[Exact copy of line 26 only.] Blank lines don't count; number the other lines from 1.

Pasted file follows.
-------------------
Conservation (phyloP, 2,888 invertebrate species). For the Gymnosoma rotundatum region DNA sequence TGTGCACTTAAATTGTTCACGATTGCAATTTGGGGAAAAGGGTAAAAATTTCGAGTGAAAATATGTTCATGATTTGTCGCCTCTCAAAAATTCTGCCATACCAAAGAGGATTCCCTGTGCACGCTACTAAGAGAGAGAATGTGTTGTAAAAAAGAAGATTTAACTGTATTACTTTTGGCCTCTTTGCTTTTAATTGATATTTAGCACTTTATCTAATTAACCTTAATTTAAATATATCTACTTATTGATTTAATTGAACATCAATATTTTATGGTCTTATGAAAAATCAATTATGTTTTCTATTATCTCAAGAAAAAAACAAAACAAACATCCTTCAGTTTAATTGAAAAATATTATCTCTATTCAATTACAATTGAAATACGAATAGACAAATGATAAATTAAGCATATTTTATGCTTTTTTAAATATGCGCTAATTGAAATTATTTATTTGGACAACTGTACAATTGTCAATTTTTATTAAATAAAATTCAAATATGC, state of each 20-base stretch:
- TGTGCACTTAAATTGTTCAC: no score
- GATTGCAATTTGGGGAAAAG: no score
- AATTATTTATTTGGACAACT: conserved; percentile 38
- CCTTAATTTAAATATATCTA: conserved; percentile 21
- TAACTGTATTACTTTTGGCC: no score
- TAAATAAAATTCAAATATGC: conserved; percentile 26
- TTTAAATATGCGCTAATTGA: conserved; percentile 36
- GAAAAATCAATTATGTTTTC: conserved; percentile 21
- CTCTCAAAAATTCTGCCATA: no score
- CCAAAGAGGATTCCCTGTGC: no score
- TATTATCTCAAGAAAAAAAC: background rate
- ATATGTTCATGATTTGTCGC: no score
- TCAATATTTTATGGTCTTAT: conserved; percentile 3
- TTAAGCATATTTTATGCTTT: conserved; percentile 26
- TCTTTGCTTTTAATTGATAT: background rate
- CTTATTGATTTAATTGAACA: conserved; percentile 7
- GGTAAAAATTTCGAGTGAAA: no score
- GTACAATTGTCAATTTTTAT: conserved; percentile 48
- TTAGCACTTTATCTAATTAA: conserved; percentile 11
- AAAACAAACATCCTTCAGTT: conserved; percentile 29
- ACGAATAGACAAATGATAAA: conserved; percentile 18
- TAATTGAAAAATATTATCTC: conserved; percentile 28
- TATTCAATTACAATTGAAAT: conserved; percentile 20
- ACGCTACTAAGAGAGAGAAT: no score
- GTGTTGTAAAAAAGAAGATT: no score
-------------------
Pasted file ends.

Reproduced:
- GTGTTGTAAAAAAGAAGATT: no score